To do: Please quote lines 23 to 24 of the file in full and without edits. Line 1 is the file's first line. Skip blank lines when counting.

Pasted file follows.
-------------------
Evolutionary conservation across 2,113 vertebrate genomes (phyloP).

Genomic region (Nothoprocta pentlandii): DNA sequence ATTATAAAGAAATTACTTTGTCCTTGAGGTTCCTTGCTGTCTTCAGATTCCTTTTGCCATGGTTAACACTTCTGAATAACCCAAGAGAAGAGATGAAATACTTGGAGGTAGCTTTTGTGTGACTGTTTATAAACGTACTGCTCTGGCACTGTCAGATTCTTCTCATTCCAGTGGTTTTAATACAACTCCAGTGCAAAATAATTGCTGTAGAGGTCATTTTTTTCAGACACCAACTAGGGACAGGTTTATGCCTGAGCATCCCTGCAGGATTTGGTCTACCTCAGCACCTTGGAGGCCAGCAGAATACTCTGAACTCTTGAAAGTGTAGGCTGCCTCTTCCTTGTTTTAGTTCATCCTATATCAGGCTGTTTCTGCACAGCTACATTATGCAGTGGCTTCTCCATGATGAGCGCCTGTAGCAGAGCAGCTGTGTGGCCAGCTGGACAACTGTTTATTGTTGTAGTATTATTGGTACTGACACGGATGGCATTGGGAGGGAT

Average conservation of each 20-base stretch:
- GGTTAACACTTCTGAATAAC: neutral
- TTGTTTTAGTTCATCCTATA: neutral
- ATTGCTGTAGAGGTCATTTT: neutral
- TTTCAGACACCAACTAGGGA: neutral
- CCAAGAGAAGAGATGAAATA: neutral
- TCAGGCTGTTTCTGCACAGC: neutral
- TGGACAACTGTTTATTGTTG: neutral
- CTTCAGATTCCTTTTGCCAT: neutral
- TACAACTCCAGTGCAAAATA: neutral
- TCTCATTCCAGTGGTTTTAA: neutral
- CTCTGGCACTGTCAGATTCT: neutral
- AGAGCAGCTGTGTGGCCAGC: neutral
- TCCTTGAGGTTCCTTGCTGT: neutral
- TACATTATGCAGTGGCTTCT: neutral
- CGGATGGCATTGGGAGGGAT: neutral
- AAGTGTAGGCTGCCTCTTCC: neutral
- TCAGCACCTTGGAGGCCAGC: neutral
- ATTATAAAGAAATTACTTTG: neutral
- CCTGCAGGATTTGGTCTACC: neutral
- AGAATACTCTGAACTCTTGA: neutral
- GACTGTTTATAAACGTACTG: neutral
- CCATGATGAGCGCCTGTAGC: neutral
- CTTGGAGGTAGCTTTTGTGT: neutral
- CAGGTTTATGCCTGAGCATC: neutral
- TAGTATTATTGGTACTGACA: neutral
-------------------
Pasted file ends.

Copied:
- AGAATACTCTGAACTCTTGA: neutral
- GACTGTTTATAAACGTACTG: neutral